For years, I have been listening to Paul Harvey on the radio decrying the low savings rate of Americans. Our seemingly profligate ways, spending nearly all we earn, will lead us to the poorhouse, if not the eternal fires of debtors’ damnation.
Many of my learned colleagues share this view. Americans are spending too much, consuming too much, saving too little. They tell us the personal-savings rate hit an all-time low in October, at 0.1 percent. That means we put aside just 10 cents, a mere dime, for each $100 of our after-tax income.
That’s pretty shocking. It makes our Puritan souls recoil in horror. Those who lived through the Great Depression, or had parents who lived through that economic nightmare, quake in terror that the bills will come due and we will not be able to pay them.
I do not want to convince you the situation is good, that all is well in the American household. I would like you to understand that the numbers used to frighten you are so misleading that no reasonable public policy should be based on them.
Stick with me through this, please. The savings rate is the amount of savings divided by disposable personal income. All these are aggregate numbers for the whole nation with no individual, local, state or regional figures.
How much do we save? The best we can do is take total disposable income and subtract total consumer spending. The residual is savings. What is total disposable income? That is personal income less personal taxes.
OK, but what is included in personal income? Most important are the wages and salaries we get from our jobs. But also counted in there are the contributions made by our employers to our pension and insurance funds plus to Social Security. Do you ever have a chance to spend these monies on a TV or a trip to the Grand Canyon? The best you can do is have an appendectomy to spend any of these funds.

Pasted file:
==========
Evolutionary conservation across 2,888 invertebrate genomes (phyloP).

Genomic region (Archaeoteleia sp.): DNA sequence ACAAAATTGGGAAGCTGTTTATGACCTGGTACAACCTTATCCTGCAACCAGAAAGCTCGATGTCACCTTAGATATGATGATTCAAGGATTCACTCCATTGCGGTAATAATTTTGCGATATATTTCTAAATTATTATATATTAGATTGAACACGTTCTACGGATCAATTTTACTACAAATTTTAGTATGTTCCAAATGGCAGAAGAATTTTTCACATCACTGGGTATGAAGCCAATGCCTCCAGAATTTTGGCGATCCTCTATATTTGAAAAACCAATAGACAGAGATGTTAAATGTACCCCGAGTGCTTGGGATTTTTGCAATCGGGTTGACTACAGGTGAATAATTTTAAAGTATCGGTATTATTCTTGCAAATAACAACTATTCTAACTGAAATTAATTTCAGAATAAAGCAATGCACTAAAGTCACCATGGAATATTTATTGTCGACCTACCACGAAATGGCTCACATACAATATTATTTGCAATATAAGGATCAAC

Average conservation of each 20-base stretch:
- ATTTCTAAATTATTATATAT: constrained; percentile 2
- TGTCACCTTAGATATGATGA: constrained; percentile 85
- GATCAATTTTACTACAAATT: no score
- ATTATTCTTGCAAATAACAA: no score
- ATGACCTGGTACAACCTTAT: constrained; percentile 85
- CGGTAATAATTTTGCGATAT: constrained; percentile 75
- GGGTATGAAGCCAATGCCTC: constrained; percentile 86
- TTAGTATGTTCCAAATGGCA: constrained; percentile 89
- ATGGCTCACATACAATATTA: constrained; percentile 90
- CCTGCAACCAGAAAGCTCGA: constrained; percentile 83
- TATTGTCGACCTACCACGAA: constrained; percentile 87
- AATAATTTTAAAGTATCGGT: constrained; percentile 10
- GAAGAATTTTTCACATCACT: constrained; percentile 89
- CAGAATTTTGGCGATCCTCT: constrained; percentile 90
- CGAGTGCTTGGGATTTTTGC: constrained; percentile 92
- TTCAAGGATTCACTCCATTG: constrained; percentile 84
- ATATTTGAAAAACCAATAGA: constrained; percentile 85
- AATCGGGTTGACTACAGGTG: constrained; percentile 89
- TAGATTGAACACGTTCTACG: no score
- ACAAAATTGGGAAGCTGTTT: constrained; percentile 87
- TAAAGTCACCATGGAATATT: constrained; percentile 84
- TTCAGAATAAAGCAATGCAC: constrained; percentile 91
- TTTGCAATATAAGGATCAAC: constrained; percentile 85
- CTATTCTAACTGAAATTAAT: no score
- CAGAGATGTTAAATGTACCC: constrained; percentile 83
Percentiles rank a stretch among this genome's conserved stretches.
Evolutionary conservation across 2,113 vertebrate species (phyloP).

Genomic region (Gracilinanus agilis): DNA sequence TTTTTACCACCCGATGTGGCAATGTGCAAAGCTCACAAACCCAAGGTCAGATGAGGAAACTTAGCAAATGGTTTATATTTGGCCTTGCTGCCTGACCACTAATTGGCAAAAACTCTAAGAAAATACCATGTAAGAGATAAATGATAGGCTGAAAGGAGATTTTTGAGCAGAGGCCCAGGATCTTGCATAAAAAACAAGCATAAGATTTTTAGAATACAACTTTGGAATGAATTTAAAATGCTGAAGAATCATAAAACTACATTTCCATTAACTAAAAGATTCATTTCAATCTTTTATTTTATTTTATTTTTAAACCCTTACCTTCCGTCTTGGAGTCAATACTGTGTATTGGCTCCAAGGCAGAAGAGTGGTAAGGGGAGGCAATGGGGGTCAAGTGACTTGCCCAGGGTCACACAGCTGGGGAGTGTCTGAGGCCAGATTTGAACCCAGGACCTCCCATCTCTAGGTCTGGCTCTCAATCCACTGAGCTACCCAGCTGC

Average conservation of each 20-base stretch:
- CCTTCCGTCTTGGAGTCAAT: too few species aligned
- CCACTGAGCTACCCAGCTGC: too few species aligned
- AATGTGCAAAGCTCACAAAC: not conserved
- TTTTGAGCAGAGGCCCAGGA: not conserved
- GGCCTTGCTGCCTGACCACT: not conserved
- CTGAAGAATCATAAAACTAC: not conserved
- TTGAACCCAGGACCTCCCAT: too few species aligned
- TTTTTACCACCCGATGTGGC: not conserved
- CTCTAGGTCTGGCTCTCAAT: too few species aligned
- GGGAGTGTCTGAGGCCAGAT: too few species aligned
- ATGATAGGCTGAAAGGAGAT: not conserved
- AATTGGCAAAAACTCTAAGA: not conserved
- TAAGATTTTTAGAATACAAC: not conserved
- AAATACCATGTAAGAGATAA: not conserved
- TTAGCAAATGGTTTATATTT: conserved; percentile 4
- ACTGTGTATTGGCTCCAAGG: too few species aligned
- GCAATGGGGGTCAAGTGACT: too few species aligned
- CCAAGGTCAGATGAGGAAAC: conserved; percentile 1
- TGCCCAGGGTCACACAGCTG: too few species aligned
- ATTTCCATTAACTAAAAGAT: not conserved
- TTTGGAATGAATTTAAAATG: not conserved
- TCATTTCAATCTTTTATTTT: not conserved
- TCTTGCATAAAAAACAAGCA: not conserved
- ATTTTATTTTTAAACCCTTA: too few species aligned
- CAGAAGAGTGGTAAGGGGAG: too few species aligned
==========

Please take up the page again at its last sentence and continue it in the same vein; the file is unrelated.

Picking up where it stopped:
Yet such funds account for $1.3 trillion a year, more than 13 percent of total personal income. Shouldn’t this be considered savings? It’s money set aside in your name by your employer on which you or others will have some claim in the future.
Suddenly, the savings rate doesn’t seem so bad.
But wait, there’s more. Personal income does not include capital gains on homes or stocks or all those precious items you hold to display on “Antiques Roadshow.” Capital gains, realized when an asset is sold, are funds you can spend on that BMW. Clearly, capital gains are part of your disposable income, but not according to our economic accounts.
Thus, both our savings and our disposable income are understated. How would changing our economic accounting alter the savings rate? We do not know. The current system leaves a huge hole for the “sky-is-falling” alarmists to dive through.
I would argue, and many would disagree, that the problem is not that we consume too much, but that we consume the wrong things. We spend too much for swimming pools and vacations and not enough for education and roads.
The problem is the composition of our spending, not its magnitude or portion of personal income.
Marcus taught economics more than 30 years at Indiana University and is the former director of IU’s Business Research Center. His column appears weekly. To comment on this column, go to IBJ Forum at www.ibj.comor send e-mail to email@example.com.